Irrespective of whether we like it or not, the law demands payment of taxes on time. The two terms- tax avoidance and tax evasion are different concepts though used synonymously. Evading tax can get you fines, penalties and jail time a well! Avoiding taxes, the legal way requires a good and honest tax professional and would not lead you into trouble with the Internal Revenue Service (IRS). Know more about Which Is more bad Tax Avoidance and Tax Evasion?
Which Is more bad Tax Avoidance and Tax Evasion?
What is Tax Avoidance?
Tax avoidance refers to the legal way of reducing the taxes by using methods in sync with the tax code. Businesses make use of deductions that are legitimate and avoid taxes. Creating Employee Retirement Plans are a good example of avoiding tax. Tax Shields are strategies that protect businesses against a higher tax. An example of a tax avoidance strategy would be using tax deductions that are legitimate to reduce the expenses of the business, thereby reducing the tax bill of the business.
A Tax Loophole permits a business or a person to avoid taxes without violation of the law directly. The tax code being complex, many tax experts take advantage of certain parts of the law and find ways to avoid tax for clients without violating the laws. The lawmaker such as accelerated depreciation intentionally creates few tax loopholes.
What is Tax Evasion?
The practice of Tax evasion is an illegal way of not paying taxes, e.g., not reporting the income, expenses that are legally not permitted being reported or just not making the payment of taxes owed. This can be practiced by a business on employment tax or state sales tax. The most common strategy is not paying the turnover tax that has been collected from others to the right government agency. This tax is also known as trust fund tax as they are entrusted to a business based on the trust that it will be turned over to the correct government agency. Failure to pay off the employment tax to IRS, sales tax to state/federal authority can lead to fines and high penalty.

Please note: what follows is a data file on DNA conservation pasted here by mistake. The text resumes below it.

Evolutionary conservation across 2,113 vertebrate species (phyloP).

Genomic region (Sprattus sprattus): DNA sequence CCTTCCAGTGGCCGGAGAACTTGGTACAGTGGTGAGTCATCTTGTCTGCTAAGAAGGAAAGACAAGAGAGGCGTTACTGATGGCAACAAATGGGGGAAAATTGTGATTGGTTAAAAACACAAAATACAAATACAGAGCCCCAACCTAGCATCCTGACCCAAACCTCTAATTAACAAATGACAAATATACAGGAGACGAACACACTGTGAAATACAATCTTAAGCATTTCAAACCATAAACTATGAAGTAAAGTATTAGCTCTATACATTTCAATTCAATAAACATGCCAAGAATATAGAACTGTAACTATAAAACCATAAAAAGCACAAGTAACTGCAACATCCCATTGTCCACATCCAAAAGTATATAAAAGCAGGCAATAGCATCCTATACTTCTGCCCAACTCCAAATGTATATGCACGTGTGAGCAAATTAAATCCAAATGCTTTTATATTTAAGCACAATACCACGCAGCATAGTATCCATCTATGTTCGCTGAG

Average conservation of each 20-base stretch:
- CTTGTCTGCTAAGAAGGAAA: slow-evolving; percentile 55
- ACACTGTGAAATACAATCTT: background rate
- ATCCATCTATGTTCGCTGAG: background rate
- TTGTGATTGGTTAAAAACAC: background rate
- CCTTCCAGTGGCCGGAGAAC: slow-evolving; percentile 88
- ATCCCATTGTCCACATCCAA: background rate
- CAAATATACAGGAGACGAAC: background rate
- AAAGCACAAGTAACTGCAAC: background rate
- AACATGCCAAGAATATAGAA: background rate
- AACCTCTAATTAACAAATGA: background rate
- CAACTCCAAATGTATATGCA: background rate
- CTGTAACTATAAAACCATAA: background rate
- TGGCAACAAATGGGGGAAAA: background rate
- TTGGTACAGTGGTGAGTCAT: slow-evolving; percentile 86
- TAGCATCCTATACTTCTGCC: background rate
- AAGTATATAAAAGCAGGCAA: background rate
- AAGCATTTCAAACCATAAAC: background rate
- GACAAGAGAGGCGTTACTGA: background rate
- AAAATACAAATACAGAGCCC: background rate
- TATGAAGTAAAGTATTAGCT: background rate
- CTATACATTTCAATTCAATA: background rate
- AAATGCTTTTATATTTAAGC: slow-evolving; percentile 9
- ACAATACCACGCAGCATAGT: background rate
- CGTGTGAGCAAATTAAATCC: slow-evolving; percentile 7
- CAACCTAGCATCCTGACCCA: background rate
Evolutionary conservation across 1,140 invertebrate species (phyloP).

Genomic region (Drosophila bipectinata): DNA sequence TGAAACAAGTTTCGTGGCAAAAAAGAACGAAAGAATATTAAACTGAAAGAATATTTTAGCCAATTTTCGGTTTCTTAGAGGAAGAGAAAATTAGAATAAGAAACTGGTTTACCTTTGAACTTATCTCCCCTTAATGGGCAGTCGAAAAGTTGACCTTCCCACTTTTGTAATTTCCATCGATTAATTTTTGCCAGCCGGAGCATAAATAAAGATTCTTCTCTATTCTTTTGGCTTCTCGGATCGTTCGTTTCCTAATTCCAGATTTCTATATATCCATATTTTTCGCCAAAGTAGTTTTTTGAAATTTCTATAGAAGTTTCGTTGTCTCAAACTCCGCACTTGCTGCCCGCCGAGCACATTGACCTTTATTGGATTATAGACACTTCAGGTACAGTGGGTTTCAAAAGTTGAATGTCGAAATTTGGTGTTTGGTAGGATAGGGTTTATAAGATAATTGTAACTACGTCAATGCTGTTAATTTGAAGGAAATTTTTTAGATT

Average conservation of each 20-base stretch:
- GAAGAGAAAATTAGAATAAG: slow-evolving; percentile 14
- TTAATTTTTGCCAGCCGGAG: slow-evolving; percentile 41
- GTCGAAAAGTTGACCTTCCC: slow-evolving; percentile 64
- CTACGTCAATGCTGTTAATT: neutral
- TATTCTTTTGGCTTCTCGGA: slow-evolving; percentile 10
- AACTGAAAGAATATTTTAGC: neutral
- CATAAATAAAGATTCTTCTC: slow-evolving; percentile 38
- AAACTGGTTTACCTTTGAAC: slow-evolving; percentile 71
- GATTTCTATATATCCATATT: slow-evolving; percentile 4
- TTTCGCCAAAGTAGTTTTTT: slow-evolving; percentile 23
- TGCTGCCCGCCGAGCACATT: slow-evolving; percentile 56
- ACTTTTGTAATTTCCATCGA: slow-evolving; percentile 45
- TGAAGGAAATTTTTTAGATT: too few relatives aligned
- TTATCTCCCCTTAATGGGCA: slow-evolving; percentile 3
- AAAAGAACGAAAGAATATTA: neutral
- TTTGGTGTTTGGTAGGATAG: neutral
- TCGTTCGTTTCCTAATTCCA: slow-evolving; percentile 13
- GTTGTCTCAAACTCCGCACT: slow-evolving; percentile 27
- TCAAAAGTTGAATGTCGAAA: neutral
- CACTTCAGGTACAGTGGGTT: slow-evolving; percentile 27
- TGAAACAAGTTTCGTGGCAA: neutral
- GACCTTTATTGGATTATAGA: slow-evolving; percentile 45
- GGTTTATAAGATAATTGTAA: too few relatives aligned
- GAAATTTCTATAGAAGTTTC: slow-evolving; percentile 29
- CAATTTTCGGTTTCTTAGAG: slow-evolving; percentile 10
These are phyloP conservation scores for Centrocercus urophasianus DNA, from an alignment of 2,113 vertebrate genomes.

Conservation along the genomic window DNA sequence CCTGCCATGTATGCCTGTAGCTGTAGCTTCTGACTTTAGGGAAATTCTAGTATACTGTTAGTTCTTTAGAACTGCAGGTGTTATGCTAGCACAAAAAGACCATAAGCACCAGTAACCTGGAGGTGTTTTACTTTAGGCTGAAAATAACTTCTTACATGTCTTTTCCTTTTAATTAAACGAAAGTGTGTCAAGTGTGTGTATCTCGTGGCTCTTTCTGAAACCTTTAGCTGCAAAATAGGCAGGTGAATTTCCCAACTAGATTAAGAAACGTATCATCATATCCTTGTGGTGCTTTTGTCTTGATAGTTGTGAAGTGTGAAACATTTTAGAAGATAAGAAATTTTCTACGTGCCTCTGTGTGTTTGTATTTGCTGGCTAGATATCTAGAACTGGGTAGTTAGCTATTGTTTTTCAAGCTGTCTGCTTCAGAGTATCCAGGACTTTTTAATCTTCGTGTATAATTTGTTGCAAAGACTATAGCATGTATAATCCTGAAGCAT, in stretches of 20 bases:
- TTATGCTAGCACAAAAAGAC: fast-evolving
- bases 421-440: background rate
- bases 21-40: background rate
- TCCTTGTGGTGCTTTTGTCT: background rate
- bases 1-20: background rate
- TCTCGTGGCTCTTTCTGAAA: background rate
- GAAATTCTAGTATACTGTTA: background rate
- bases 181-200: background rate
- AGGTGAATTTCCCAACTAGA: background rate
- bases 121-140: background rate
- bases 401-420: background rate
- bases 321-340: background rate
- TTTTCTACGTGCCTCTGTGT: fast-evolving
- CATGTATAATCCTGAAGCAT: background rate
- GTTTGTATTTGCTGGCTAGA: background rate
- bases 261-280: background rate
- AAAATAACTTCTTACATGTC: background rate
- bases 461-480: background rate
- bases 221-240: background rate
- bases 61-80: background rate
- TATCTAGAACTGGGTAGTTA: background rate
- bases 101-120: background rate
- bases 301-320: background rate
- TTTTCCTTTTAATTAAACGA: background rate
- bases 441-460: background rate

An example of tax evasion practice is giving wrong information about the income or expenses of a business to the IRS. Tax evasion can be committed by businesses with employees as well, e.g., paying cash to its employees and not filing the returns, or filing the wrong tax report of payrolls. Tax fraud is similar to tax evasion.
Tax Evasion Charges- How to avoid them?
Although tax evasion might appear to be an intentional act, the illegal act will lead to the IRS fining and penalizing the business for the illegal tax strategies. The best way of avoiding the fines and penalties is to understand be aware of the tax laws applicable to income tax as well as employment tax. For example, it is knowing which are the legal deductions and the requirement towards deductions by law for recordkeeping help in avoiding an audit. When it comes to employers, they have to be aware of the provisions related to payroll tax reporting and payment.
Tax Evasion- What it may cost you?
For a few cases the prosecution might take place in the tax court, but many others are looked into by the criminal division of the IRS or the state/local tax authority. In the case of coming out innocent, it would cost the taxpayer time and a lot of money. Since Tax evasion is always thought of an intentional act, criminal charges can be imposed on the convicted by the IRS. Penalties consist of jail time along with the right amount of fine and penalty.
The bottom line being, pay your taxes on time. Get yourself a good, reliable and honest tax expert who can help you avoid tax than evade tax and put you in trouble.